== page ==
Jun 20, 2019
Doc Lewis, a radio host on KFSR, was born with cerebral palsy and polio. Now he speaks to others with disabilities about how he overcame adversity to spread his message of hope. (Ram Reyes/The Collegian)

KFSR Radio host shares his message of hope to those with disabilities

Everyone has a story, as they say. Doc Lewis, host of the Gospel Show on 90.7 KFSR, is more interested in hearing the stories of the children born with cerebral palsy that he has met while speaking to schools around the Valley.

“What we’re doing is telling people with intellectual disabilities that you can be successful. That’s my message to them,” Lewis said.

Lewis was born 5 months premature in Gonzales, Louisiana, and was pronounced brain dead for nine hours after birth. But miraculously, he survived. He was then diagnosed with cerebral palsy (CP) and polio.

Cerebral palsy is a disorder of movement, muscle tone and posture that occurs due to an immature, developing brain. CP is the most common motor disability, and one in 323 children have been identified with CP, according to the Centers for Disease Control and Prevention.

Although Lewis now has gone through years of physical and speech therapy, he walks with a limp and is rigid sometimes in speaking.

But this doesn’t stop Lewis at all from sharing his story. He often uses his limp as a point of conversation to share with and educate people about CP, noting particularly when people around campus stare at him.

“It used to be a challenge, but now I use it to my advantage to say, ‘Hey, let me tell you why I walk the way I walk,’” Lewis said. “Then, when I introduce CP and tell them I was born this way, they look amazed. And then I find out that some of their cousins have cerebral palsy.”

Lewis wasn’t always as confident talking about his condition as he is now. His journey to this point began all the way back in Louisiana.

Growing up with a disability and being an African-American in the South, Lewis had a difficult childhood. He had to go through years of physical therapy and had a speech therapist to help him talk properly.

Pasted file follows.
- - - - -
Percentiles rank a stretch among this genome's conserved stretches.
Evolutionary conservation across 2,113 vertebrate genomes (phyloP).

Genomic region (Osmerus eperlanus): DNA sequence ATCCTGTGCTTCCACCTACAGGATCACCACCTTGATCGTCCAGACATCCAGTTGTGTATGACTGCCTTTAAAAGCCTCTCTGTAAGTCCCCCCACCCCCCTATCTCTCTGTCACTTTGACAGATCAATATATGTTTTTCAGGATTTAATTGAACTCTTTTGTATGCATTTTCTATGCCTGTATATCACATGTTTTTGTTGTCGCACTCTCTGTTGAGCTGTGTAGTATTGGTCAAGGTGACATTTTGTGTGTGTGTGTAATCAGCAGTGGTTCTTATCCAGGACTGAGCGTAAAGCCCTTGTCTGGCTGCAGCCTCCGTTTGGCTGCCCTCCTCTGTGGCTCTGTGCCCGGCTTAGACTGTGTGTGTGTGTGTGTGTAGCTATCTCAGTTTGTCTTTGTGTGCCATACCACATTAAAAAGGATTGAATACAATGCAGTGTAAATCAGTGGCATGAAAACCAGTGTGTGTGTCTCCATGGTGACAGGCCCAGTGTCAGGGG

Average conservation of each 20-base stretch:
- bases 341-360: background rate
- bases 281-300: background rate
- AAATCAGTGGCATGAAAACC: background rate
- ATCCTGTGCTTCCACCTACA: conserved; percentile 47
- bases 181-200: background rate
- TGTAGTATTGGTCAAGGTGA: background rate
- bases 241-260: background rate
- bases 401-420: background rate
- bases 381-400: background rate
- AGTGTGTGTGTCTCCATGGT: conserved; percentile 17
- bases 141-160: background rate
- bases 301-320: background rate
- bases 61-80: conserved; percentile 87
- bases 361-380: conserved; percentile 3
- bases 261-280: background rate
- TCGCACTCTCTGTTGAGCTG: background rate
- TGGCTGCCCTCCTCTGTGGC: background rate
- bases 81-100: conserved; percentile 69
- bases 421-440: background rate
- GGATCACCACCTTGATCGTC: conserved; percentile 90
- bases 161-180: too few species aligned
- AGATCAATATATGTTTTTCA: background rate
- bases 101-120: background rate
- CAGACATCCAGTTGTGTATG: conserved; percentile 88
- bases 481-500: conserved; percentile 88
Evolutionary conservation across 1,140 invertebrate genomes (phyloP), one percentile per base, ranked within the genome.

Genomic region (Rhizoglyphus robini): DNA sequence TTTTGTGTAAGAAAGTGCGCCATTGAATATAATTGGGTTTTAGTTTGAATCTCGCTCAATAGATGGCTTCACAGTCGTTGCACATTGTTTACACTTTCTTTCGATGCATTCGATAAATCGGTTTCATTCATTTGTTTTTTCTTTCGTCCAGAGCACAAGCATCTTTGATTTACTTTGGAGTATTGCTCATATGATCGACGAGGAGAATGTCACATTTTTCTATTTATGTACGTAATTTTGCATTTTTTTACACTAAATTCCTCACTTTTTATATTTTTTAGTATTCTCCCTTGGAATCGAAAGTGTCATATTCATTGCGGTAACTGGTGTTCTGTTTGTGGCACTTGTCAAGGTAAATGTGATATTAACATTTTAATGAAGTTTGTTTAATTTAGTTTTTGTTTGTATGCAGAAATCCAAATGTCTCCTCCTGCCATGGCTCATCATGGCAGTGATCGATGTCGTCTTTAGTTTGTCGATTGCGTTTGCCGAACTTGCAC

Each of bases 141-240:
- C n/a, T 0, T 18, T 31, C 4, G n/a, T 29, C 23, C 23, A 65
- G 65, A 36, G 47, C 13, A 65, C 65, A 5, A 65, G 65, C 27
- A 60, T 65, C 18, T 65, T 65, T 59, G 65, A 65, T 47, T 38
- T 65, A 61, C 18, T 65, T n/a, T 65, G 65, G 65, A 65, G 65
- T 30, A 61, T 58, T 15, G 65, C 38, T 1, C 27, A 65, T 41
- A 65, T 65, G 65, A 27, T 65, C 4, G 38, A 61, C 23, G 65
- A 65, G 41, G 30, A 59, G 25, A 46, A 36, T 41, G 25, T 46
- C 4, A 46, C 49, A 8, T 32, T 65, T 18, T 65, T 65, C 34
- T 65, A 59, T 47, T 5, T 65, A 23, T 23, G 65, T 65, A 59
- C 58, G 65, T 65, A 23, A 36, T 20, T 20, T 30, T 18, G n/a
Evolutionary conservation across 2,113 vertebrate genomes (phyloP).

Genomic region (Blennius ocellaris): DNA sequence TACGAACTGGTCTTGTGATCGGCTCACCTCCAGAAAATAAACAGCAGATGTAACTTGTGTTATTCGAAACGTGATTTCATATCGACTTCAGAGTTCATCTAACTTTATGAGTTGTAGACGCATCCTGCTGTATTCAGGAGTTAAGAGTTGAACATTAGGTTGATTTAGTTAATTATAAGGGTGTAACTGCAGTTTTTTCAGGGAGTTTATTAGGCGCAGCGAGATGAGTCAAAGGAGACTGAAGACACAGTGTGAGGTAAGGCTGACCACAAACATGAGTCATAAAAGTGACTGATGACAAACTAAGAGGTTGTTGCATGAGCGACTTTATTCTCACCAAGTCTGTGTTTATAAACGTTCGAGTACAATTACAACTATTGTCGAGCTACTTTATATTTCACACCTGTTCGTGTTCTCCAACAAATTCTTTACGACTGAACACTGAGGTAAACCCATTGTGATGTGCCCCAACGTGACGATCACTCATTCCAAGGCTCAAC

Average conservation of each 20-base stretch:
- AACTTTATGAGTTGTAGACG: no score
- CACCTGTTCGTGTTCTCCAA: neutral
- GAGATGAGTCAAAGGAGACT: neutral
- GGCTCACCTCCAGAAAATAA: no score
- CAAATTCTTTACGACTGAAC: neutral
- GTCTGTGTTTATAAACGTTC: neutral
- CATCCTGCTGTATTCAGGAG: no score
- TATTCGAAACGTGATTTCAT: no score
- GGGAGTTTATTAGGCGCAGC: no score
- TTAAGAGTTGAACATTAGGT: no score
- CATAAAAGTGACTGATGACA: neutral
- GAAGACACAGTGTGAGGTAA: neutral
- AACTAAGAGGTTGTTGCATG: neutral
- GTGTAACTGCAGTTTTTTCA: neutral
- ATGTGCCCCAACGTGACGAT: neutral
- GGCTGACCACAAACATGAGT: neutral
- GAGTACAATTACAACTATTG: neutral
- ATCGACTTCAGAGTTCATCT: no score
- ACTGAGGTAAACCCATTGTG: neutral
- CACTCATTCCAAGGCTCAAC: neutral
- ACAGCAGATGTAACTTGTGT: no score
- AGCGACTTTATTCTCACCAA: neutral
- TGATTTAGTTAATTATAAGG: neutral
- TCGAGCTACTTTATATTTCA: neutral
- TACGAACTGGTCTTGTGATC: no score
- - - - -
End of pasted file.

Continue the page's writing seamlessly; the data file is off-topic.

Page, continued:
He spent much of his childhood in the hospital going through physical therapy, lifting weights, learning how to walk and learning how to talk. Lewis said he didn’t learn to talk properly until he was 7 years old.

But Lewis said his family is what saved him and kept him going on in his fight.

After being bullied at remedial school when he was 7, Lewis came home, grabbed a clothes hanger on the door and decided then that he was going to kill himself.

Luckily, his sister came in and told him that someone’s going to hear his story many years later and it will help people.

In 1985, after being barred from playing basketball for his high school, East Ascension High, he moved to Bakersfield, California, where he received an offer to play at Bakersfield High.

His coach was supportive, never seeing him as someone with a disability. When a newspaper reporter came to do a story on Lewis, saying, “We’re here to do a story on your disabled player,” the coach replied, “We don’t have a disabled player.”

“They didn’t look at me as having that particular handicap. They just looked at me as a normal basketball player,” Lewis said.

That moment was very crucial to Lewis, as it’s the same message he wishes to impart to any who are suffering from the same condition.

Lewis now travels around the Valley, speaking in schools about his life experiences, hoping those with similar circumstances will understand that they too have the ability to be successful, despite their disabilities.

“When I see people in wheelchairs, I’ve been there. I know exactly what to tell them,” Lewis said. “I don’t bash them. I do not tell them, ‘Look, you’re going to get out of this wheelchair tomorrow.’ I don’t tell them that. What I tell them is that you can be successful right there in the wheelchair.”

He’s been to multiple Special Olympics as a volunteer worker and speaker. Most recently, he was at the 2017 Winter Games in Austria.

His radio work and motivational speaking have garnered him awards, most recently winning the “Black Essence Worldwide Award” in Houston and was runner-up for “Radio Host of the Year” at The Spin Awards in Atlanta and Newsome Awards in Baltimore in 2017.

Despite the awards and speaking in many places around the country, he doesn’t let that go to his head. He makes sure that he keeps his ego down and is humbled by the stories he hears.

“When you go out of the country and you go to these events, you’re not the only one who has a story. I’m listening to the story that the person has,” Lewis said. “It’s intriguing. You’d be surprised by the stories they have, what they’ve been through.

He wrote a book in 2016 called “Let Me Tell You My Story,” which is an autobiographical account of his battle with CP. He is currently writing another book.
“I have no regrets,” Lewis said. “I get asked the question, ‘If you weren’t born brain dead, if you weren’t born 8 ounces, if you weren’t born with CP and polio and God chose to let you be born straight,’ and they ask me if I would take that. I would quickly say no. I’m glad I’m born this way.”

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